Historically, U.S.-European relations have experienced numerous ups and downs. During the Cold War, even with the unifying pressure of a common military threat, transatlantic tensions flared from time to time over controversial issues such as Vietnam and the stationing of U.S. ballistic missiles in Europe. Ineffective and tentative international responses to the Balkan conflicts in the early 1990s prompted serious questioning of NATO's role in the post-Cold War era, and of Europe's ability to manage crises on the European continent. Proponents of the alliance have always stressed, however, the underlying solidity of the transatlantic relationship given its basis in common values and shared interests. Thus, conventional wisdom dictates that frictions merely represent disagreements among friends characteristic of U.S.-European "business as usual." Many Europeans acknowledge that criticism of U.S. policies in Iraq and the Middle East has been fierce recently, but claim that they have only felt free to express their views because U.S.-European relations are so close, and honesty is a hallmark of true friendship.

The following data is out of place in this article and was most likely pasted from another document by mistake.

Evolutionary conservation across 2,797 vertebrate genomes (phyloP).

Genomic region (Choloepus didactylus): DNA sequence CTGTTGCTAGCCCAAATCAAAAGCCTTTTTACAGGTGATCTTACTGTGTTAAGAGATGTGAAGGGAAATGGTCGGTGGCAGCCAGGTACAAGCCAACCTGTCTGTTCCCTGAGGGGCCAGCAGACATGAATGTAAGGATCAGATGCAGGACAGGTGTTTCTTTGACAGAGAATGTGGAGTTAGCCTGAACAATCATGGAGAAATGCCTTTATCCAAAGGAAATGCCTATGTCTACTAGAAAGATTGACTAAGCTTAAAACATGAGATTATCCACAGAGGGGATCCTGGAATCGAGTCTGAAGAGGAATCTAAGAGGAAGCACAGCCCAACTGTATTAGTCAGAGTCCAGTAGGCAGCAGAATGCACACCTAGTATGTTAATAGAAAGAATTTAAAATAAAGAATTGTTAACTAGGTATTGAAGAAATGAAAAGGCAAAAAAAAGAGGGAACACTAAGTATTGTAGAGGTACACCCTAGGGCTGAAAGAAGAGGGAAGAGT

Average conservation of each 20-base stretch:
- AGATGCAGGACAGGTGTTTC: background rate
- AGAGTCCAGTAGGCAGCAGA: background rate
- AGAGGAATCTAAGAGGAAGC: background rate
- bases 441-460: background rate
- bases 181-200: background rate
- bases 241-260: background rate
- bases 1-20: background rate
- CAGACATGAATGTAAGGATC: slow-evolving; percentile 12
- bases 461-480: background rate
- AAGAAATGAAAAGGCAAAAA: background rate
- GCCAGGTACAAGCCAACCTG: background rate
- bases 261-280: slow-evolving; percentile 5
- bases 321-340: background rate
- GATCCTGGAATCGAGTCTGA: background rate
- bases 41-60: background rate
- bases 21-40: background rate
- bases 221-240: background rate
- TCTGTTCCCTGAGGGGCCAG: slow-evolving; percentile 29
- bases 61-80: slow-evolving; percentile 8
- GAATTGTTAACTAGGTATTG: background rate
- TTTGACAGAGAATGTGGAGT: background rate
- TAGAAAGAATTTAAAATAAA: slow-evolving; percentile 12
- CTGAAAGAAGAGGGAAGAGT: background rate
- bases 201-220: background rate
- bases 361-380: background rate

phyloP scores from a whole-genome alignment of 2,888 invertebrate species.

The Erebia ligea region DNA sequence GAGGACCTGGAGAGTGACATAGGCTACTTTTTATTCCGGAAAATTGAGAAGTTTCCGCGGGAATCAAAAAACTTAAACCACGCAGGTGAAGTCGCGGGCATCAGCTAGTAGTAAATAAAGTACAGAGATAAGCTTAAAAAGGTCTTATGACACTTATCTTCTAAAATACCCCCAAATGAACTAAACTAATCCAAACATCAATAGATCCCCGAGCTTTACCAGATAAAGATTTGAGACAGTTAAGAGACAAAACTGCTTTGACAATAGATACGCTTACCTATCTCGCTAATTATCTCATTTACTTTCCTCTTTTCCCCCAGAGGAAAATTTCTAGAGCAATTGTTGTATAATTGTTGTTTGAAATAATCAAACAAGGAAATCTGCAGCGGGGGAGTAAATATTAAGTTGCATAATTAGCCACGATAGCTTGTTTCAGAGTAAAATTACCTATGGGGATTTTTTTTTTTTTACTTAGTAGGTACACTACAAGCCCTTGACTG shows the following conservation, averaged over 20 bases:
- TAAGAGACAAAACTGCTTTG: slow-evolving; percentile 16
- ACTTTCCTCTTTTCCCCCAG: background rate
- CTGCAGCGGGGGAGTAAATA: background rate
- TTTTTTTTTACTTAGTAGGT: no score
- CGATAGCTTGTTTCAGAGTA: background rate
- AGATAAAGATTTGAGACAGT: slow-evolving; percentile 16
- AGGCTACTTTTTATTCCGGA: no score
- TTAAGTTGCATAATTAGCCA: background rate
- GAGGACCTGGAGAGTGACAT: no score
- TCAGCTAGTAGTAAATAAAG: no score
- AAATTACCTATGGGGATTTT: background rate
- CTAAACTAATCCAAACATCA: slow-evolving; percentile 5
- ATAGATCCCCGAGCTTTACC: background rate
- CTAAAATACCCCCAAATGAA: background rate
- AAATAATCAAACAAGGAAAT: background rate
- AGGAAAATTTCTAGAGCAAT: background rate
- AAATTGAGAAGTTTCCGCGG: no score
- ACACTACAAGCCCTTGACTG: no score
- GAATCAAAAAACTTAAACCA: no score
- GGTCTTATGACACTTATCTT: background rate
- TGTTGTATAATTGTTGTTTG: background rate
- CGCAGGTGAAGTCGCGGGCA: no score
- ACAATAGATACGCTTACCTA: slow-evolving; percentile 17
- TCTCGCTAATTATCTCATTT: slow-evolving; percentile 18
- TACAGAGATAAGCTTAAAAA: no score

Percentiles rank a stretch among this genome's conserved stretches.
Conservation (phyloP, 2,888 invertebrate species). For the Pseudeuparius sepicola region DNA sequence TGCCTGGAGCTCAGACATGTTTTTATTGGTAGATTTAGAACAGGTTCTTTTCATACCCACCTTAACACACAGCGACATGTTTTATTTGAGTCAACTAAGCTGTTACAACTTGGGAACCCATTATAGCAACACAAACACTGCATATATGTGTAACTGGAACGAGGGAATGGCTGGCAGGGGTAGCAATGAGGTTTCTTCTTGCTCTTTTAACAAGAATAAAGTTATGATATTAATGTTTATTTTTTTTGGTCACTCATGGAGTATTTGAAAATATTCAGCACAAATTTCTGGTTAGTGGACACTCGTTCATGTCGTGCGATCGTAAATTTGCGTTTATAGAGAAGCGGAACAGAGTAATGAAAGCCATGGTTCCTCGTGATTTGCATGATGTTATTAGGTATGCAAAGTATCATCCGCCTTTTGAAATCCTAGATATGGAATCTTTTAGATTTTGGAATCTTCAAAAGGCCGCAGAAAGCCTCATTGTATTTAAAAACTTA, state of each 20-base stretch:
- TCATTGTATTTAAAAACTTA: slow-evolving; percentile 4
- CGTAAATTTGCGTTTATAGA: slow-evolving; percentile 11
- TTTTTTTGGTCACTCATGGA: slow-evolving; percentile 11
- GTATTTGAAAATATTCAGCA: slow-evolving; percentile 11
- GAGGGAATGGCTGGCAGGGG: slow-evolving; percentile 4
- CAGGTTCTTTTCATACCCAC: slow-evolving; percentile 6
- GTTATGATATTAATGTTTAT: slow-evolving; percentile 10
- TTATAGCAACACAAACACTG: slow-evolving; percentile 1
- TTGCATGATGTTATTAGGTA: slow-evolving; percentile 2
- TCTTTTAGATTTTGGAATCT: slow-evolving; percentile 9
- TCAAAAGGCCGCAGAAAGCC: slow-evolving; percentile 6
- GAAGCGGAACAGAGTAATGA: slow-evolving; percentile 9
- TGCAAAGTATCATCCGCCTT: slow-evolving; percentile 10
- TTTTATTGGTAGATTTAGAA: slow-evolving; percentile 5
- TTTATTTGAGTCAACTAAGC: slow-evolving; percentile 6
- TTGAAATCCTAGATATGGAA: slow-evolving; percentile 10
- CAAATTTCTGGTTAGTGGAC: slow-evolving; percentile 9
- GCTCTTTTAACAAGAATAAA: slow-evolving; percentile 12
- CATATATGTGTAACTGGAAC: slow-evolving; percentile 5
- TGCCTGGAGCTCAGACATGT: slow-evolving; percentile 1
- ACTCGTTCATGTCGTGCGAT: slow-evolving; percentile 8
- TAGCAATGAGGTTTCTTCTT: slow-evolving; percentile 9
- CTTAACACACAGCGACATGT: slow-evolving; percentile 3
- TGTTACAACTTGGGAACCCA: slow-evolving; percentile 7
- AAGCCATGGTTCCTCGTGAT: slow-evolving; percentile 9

Even without the Soviet threat to unite the two sides of the Atlantic, the United States and its European allies face a common set of challenges -- from countering terrorism and WMD proliferation to ensuring the stability of the global financial markets -- and have few other comparable partners. Supporters of strong transatlantic ties argue that neither the United States nor Europe can adequately address such diverse concerns alone and that the track record shows that they can accomplish much more in the world when they work together rather than at cross purposes. U.S. and European forces are promoting peace and stability in the Balkans and Afghanistan. U.S. and European law enforcement authorities have sought to intensify police and judicial cooperation since September 11 to root out terrorist cells in Europe and elsewhere. U.S.-European cooperation has also been critical in making the world trading system more open and efficient.